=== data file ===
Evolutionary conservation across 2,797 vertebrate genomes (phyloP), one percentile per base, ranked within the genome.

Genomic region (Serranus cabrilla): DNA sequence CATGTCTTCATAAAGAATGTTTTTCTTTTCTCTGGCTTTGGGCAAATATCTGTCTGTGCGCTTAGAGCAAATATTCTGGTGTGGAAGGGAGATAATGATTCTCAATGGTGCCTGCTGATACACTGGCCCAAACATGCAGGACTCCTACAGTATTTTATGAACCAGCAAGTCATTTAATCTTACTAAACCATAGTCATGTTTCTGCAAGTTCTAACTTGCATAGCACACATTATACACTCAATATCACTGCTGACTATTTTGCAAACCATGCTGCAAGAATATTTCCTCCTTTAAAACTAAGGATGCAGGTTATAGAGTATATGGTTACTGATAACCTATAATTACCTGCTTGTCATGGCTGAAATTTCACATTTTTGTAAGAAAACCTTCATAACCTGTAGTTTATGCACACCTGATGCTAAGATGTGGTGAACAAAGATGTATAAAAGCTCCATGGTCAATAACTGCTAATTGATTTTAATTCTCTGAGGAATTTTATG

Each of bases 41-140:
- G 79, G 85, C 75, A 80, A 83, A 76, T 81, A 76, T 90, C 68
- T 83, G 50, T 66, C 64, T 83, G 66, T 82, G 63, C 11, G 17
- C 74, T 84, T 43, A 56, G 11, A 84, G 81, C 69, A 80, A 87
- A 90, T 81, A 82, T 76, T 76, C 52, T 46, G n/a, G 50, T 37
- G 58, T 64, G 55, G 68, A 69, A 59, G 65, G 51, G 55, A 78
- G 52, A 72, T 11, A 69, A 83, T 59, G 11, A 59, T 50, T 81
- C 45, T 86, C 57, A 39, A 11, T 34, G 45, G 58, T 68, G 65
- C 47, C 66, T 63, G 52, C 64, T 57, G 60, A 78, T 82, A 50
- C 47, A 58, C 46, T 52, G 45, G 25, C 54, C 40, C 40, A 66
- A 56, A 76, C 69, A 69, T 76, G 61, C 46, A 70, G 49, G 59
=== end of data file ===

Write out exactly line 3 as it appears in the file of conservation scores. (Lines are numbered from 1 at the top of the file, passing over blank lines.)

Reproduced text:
Each of bases 41-140: